Fundraising Talk Session February 2021: 18A Q&A

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Q: In proposals, can we still offer to put their information on our sites (social media and website) if they donate alongside the 18A certificate?

Q: If you are writing articles or posting on social media about a donation, is that considered them getting something back for the donation?

A: Recognition and association with an organisation is the only benefit a donor can expect when donating (for it to still be classified as a donation). However, there is a line that can be crossed and a point at which it may become a marketing expense and expenses for the donor/client.
Q: A company is allowing us the use of their boardroom/conference room/ stand at their event/ discounted accommodation for meetings as part of their BEE requirements. Would this qualify for a S18A certificate?
A: No. Use of a space for free or offering a rebate on the usual rental does not qualify as it is not a donation of funds or property in kind. ,
donating a stand at an event or use of space for free would not qualify.
Q: We receive a donation of books to be used as teaching resources. Does this qualify for S18A?
A: Yes. Donated books are classified property in kind and qualify for 18A.
Q: Can we issue a donation receipt if a plumber offers their service as a donation without advertising?
A: No. The donation of a service such as time, skill, or effort to a section 18A-approved organisation will not qualify as a deduction for purposes of section 18A since a service is not a donation of funds or property made in kind.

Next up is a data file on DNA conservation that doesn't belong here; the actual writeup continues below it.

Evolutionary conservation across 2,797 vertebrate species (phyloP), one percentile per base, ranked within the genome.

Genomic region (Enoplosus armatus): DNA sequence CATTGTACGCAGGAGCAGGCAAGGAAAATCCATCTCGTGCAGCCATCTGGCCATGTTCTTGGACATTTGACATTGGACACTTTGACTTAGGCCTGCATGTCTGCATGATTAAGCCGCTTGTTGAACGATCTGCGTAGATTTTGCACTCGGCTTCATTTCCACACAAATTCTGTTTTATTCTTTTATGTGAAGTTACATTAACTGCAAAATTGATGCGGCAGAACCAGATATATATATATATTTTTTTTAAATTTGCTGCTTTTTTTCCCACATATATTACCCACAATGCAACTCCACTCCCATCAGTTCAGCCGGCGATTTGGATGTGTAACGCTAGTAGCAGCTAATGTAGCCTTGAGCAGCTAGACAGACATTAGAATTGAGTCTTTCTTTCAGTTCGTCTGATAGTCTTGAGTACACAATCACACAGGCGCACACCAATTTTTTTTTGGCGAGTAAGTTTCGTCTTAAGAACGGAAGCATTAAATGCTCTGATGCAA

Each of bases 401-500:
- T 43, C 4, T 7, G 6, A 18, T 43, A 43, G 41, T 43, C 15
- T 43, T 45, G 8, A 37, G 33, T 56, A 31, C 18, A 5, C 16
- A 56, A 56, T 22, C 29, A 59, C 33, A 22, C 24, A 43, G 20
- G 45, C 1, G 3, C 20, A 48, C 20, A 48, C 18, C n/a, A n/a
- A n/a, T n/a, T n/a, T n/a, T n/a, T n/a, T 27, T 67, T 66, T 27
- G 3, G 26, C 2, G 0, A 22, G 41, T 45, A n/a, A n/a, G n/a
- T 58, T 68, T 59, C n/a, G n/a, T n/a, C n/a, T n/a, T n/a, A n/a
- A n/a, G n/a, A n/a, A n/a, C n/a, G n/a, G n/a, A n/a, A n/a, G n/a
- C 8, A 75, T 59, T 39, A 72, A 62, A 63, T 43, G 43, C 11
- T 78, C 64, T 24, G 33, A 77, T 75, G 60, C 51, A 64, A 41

Q: Should we not advocate for 18As for services as these can save our organisations significant funds?
A: You are not currently permitted to issue 18A receipts for services. It seems extremely unlikely to us that this will ever be permitted or drafted into law, as the potential for fraud and difficulty of control is too great; and it does not accord with basic accounting practice for a deduction to be given where services are offered.
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Q: If a donor donates a computer, do we put the depreciated value or the value of the item on the donor’s assets register?
A: If the computer is an asset used in the donor’s trade, the value to be used is the lower of the fair market value on the date of donation of the property or the cost to the taxpayer of such property less any allowance (other than an investment allowance) deducted from the income of that taxpayer for that asset.
Q: When you receive a new computer from a computer company, do you issue the 18A to the value of the cost or the sales price?
A: If it has been donated by a business that sells computers as part of their trading stock, the value will be the amount which has been taken into account for that year of assessment for the value of that trading stock forming part of trading stock of the taxpayer under section 22(8)(C) or paragraph 11 of the First Schedule, as appropriate.